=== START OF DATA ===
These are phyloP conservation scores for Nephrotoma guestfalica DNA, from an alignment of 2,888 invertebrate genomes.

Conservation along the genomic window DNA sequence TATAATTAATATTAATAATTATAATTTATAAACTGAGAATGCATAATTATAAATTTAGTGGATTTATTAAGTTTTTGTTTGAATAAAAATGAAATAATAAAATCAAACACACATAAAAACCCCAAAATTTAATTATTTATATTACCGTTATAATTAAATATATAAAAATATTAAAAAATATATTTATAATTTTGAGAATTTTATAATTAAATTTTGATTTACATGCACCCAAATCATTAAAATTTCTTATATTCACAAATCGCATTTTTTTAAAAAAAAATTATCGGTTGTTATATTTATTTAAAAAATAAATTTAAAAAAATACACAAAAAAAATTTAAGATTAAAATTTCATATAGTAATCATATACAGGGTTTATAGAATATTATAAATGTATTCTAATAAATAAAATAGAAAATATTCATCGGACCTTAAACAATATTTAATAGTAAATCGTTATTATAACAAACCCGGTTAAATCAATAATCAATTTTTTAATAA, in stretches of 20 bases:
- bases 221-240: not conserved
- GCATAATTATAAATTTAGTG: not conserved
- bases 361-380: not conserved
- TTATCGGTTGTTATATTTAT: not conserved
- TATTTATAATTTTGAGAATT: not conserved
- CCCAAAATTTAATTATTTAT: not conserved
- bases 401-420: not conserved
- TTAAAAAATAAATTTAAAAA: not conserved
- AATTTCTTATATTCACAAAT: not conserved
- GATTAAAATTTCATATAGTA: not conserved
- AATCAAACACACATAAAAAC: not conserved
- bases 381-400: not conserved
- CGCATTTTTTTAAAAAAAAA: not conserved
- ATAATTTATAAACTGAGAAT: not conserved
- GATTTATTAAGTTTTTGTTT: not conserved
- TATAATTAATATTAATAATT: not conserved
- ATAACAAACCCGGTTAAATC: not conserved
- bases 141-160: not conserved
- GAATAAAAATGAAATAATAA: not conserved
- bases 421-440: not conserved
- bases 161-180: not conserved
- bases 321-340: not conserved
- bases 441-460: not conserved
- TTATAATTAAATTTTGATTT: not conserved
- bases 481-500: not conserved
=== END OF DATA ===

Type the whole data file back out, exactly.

These are phyloP conservation scores for Nephrotoma guestfalica DNA, from an alignment of 2,888 invertebrate genomes.

Conservation along the genomic window DNA sequence TATAATTAATATTAATAATTATAATTTATAAACTGAGAATGCATAATTATAAATTTAGTGGATTTATTAAGTTTTTGTTTGAATAAAAATGAAATAATAAAATCAAACACACATAAAAACCCCAAAATTTAATTATTTATATTACCGTTATAATTAAATATATAAAAATATTAAAAAATATATTTATAATTTTGAGAATTTTATAATTAAATTTTGATTTACATGCACCCAAATCATTAAAATTTCTTATATTCACAAATCGCATTTTTTTAAAAAAAAATTATCGGTTGTTATATTTATTTAAAAAATAAATTTAAAAAAATACACAAAAAAAATTTAAGATTAAAATTTCATATAGTAATCATATACAGGGTTTATAGAATATTATAAATGTATTCTAATAAATAAAATAGAAAATATTCATCGGACCTTAAACAATATTTAATAGTAAATCGTTATTATAACAAACCCGGTTAAATCAATAATCAATTTTTTAATAA, in stretches of 20 bases:
- bases 221-240: not conserved
- GCATAATTATAAATTTAGTG: not conserved
- bases 361-380: not conserved
- TTATCGGTTGTTATATTTAT: not conserved
- TATTTATAATTTTGAGAATT: not conserved
- CCCAAAATTTAATTATTTAT: not conserved
- bases 401-420: not conserved
- TTAAAAAATAAATTTAAAAA: not conserved
- AATTTCTTATATTCACAAAT: not conserved
- GATTAAAATTTCATATAGTA: not conserved
- AATCAAACACACATAAAAAC: not conserved
- bases 381-400: not conserved
- CGCATTTTTTTAAAAAAAAA: not conserved
- ATAATTTATAAACTGAGAAT: not conserved
- GATTTATTAAGTTTTTGTTT: not conserved
- TATAATTAATATTAATAATT: not conserved
- ATAACAAACCCGGTTAAATC: not conserved
- bases 141-160: not conserved
- GAATAAAAATGAAATAATAA: not conserved
- bases 421-440: not conserved
- bases 161-180: not conserved
- bases 321-340: not conserved
- bases 441-460: not conserved
- TTATAATTAAATTTTGATTT: not conserved
- bases 481-500: not conserved